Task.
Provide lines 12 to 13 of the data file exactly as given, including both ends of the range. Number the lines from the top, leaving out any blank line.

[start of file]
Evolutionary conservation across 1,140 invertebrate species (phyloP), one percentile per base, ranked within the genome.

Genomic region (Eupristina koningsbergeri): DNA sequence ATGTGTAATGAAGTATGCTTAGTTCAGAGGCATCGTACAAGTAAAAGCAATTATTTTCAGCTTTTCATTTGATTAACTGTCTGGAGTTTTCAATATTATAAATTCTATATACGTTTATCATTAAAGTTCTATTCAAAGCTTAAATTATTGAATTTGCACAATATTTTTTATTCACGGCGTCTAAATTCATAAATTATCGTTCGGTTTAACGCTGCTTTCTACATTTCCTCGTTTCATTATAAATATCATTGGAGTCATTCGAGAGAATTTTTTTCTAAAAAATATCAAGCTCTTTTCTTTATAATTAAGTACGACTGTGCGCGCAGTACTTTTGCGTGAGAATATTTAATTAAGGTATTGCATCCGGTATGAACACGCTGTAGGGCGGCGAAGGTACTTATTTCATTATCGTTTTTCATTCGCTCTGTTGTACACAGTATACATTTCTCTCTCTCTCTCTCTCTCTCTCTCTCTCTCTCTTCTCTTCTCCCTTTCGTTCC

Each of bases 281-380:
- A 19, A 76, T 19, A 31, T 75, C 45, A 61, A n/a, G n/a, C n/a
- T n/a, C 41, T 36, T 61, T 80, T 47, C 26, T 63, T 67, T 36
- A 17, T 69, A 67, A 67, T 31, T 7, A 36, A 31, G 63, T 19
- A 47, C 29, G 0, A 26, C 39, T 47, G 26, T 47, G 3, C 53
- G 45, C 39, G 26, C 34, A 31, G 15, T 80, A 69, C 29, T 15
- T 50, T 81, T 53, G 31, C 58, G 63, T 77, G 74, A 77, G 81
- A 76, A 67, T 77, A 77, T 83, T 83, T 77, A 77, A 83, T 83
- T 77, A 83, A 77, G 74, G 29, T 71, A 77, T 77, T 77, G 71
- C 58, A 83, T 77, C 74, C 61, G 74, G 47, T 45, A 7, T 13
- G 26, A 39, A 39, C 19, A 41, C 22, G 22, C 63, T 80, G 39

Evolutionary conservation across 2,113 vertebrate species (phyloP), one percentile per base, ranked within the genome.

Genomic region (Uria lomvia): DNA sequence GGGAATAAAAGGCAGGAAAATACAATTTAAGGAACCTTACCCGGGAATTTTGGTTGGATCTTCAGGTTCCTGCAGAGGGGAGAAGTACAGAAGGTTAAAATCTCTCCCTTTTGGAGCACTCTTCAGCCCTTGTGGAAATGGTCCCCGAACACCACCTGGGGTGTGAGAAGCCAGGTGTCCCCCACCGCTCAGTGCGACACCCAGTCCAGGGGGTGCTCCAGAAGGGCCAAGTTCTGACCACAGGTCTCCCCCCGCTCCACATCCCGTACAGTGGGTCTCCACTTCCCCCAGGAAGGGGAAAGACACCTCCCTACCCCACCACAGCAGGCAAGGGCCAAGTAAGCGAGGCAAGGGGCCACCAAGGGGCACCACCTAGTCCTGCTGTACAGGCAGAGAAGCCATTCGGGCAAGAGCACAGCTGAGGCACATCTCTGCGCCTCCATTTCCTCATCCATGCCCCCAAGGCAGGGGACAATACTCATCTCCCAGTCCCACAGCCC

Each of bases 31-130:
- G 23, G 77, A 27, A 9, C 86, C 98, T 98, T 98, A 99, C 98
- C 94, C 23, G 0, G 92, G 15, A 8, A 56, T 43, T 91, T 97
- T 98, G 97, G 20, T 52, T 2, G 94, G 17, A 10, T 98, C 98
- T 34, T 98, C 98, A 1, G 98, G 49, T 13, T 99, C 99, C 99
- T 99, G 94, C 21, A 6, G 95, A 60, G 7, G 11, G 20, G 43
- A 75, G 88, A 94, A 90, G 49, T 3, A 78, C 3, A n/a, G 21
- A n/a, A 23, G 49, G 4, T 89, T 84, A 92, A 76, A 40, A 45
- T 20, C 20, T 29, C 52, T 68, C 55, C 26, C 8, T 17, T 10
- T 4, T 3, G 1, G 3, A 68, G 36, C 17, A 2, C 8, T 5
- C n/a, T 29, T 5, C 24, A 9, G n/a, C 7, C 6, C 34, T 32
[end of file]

- C 58, A 83, T 77, C 74, C 61, G 74, G 47, T 45, A 7, T 13
- G 26, A 39, A 39, C 19, A 41, C 22, G 22, C 63, T 80, G 39